Good Things Come In Threes

My favorite Peruvian dish (lomo saltado, a stir-fried dish of beef, french fries, onion, and peppers) uses soy sauce for its flavor base. A full 5% of the Peruvian population is Asian. And, according to one source, as many 5 million Peruvians have some Chinese ancestry, which equates to 20% of the country’s total population. Peru isn’t unique. All of the Latin American countries have sizeable Asian populations. Brazil has the largest asian population of any Latin American country. It has a large Chinese enclave, a quarter million strong. It has an even larger Japanese population of 1.7 million. Today, there are more than four million Asian Latin Americans, composing nearly 1% of Latin America’s total population.

That segment is growing in the United States as well. According to OkCupid’s internal data, while men of all other racial groups preferred Asian women, Asian men preferred Latinas. Asian men responded more to single Latina women than to women of any other ethnicity, marking themselves “interested” 19% of the time.

In the 2010 US Census, almost 600,000 Americans identified as both Asian and either Hispanic or Latino. Yet, in the United States, Asian Latin Americans are a nearly invisible segment of society. These tri-cultural Americans are often called “Chinos” (like the pants) or “Chinas” (pronounced chee-nahs) by their Hispanic peers, sometimes lovingly, and sometimes derisively. Being tri-cultural, they often have difficulty fitting into their local Asian communities, which tend to ostracize cultural outsiders. To use Michelle Yeoh’s terminology from Crazy Rich Asians, most Asians do not consider Asian Latin Americans “our kind of people.” They don’t fit into the Latinx community either, as their Asian-ness make them “other.”

But there are more similarities than differences. In the States, both the Asian community and Latinx community grew up side by side, often in the same parts of America’s many cities. They share the same family values, the same love of food, and the same love of sappy pop music.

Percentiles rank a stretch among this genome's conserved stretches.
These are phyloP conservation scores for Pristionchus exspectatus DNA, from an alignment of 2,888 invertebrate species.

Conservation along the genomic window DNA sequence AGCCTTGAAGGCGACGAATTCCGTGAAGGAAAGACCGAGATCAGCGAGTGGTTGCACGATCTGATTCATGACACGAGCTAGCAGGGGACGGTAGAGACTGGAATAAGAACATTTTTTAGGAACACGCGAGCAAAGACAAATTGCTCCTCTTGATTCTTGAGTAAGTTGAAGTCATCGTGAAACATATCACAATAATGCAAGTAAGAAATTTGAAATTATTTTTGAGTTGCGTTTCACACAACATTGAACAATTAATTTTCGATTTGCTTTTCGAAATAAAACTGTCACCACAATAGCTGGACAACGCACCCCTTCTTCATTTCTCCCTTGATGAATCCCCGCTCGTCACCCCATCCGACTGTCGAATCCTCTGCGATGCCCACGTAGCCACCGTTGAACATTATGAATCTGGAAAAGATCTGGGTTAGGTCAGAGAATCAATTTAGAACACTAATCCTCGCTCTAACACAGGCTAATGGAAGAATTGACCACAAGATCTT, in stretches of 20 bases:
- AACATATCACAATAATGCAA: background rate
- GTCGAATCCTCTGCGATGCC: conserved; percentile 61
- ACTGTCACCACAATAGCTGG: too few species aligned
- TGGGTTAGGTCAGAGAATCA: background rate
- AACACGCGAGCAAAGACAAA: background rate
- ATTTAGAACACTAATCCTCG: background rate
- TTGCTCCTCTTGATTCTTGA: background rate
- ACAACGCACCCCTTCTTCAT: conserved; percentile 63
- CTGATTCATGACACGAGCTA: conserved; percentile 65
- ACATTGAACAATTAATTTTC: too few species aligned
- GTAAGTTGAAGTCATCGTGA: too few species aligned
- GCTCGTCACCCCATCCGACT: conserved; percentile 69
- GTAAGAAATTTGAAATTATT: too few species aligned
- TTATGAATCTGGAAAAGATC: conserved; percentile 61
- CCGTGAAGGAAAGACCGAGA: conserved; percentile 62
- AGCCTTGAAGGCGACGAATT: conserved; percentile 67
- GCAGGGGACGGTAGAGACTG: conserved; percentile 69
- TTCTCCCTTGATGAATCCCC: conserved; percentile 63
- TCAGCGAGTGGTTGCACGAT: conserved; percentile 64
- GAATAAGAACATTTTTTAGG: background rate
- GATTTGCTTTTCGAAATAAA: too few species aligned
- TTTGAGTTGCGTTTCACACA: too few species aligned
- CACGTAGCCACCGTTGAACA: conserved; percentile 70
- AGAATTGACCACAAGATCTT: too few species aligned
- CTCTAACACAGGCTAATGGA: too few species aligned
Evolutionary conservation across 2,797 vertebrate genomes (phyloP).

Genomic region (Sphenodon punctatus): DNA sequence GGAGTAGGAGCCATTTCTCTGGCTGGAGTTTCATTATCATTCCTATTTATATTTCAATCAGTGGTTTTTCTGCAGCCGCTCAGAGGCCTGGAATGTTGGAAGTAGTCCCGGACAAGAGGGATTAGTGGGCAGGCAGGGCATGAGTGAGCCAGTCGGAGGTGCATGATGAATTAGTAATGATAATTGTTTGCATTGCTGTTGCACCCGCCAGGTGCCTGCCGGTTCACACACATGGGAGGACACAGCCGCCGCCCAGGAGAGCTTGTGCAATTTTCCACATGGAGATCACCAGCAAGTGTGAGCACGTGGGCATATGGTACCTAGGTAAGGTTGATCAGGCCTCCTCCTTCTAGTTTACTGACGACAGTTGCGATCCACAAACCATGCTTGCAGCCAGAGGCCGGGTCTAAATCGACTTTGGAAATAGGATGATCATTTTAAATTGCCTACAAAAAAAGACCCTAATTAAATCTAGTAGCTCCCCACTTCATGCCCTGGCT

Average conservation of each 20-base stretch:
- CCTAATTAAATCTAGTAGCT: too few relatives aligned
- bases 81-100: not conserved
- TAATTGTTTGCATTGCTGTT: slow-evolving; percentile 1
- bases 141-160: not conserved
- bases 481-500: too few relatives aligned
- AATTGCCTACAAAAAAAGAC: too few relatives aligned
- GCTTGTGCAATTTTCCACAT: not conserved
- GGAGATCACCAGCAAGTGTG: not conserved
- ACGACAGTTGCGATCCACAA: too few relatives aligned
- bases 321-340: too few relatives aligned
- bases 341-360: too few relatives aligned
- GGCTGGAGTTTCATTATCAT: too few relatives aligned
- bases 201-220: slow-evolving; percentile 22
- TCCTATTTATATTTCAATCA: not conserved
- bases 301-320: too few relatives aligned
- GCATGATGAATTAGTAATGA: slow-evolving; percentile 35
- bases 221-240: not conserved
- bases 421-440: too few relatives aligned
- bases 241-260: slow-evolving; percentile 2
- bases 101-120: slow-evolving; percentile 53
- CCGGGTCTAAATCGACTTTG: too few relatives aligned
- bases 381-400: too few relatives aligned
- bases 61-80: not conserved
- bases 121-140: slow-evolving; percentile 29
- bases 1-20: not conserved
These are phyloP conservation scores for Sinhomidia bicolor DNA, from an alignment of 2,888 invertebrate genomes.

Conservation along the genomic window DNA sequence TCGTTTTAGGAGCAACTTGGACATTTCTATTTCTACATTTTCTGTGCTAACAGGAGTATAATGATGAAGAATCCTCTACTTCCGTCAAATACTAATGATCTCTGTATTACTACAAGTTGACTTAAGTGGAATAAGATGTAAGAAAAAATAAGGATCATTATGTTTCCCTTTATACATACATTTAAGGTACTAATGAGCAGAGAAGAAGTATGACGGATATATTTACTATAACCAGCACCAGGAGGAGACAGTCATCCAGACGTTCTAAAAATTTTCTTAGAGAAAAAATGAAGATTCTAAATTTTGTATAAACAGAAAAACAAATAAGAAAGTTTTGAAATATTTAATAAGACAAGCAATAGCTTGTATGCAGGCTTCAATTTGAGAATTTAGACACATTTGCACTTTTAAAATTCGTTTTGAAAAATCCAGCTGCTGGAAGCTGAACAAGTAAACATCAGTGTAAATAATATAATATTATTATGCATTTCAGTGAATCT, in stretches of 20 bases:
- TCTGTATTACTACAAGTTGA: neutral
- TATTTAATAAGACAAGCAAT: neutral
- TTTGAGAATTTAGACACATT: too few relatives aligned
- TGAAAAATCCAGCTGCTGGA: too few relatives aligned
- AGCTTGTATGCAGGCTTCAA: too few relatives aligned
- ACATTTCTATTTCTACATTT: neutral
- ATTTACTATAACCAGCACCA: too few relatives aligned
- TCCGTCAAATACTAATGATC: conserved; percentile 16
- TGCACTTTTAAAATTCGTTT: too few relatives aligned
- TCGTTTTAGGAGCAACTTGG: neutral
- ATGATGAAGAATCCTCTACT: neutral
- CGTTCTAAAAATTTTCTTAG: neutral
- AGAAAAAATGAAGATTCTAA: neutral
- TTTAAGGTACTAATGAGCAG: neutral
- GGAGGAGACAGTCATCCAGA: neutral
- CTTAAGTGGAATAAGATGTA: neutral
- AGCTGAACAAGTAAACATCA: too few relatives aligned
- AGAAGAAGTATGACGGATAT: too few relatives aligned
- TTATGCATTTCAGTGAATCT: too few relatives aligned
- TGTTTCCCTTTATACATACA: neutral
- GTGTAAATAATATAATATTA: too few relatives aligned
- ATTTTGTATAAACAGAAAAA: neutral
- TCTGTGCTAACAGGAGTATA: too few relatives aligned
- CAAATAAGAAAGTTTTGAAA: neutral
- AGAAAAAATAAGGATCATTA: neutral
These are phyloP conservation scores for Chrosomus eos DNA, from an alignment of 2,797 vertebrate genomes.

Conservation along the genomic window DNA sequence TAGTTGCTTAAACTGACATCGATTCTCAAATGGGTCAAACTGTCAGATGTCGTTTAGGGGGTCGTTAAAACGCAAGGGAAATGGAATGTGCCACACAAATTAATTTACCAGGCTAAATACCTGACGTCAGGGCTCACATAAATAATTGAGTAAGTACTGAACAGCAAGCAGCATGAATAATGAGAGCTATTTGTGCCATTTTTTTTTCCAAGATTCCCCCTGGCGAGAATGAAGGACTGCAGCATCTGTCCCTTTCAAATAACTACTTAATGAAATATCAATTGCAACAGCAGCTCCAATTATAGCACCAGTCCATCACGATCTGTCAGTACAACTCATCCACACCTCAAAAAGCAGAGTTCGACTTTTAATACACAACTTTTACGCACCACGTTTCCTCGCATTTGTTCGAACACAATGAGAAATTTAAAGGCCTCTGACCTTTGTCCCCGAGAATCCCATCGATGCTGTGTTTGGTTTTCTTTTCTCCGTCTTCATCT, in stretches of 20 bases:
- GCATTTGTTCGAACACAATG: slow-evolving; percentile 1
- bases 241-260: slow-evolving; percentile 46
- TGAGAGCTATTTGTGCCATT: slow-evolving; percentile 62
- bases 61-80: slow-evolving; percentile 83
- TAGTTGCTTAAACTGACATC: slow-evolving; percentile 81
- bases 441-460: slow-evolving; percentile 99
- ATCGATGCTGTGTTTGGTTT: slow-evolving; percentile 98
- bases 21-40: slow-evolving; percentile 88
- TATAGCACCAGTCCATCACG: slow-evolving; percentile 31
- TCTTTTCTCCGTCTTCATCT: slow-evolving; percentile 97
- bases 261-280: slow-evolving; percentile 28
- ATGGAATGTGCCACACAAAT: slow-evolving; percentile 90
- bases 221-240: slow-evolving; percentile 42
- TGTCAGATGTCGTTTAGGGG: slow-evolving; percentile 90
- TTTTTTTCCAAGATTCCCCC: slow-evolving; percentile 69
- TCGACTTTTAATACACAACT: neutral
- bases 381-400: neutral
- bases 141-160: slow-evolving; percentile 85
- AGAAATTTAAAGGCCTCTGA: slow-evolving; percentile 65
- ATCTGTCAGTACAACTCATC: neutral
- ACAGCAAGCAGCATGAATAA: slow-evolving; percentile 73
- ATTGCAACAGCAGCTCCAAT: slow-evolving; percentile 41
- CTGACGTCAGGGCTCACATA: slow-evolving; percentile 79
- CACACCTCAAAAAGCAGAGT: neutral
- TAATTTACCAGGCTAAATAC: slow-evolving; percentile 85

Both cultures are family centric and often live in multi-generational households. Both sets of peoples came to the United States with the dream of a better life and the elief that pure elbow grease would pave the way for their children. Both are tech-savvy as they seek to connect with family and friends back at home.

Both cultures also express their love through their wide variety of food and rich flavor profiles. The most famous food crossover started in Los Angeles—the Kogi Food Truck empire. Kogi Korean BBQ is a fleet of five fusion food trucks in Los Angeles famous for its combination of Korean with Mexican food.  Instead carne asada and jalapeno, Kogi’s taco shells are filled with Korean bulgogi and Kimchi. Kogi’s genius combination inspired a whole bunch of Asian Hispanic fusion eateries throughout the country.

Both Latinx and Asians love their pop music. We previously discussed how K-pop’s biggest growth was among Hispanics. Not only have K-pop bands started to sing in Spanish, there have also been collaborations between Mexican and Korean pop bands. In Oct 2018, Super Junior and REIK released a mashup MV called “One More Time”. With 50 million views and 1.5 million likes, it is evidence to the beautiful blend of Hispanicity and Asianess.

As the two fastest growing segments in the U.S., Hispanics and Asian Americans are weaving their cultural threads together into the larger American fabric. Their entwinement creates an ever-growing tri-cultural population that identifies as both American, Asian, and Latinx.

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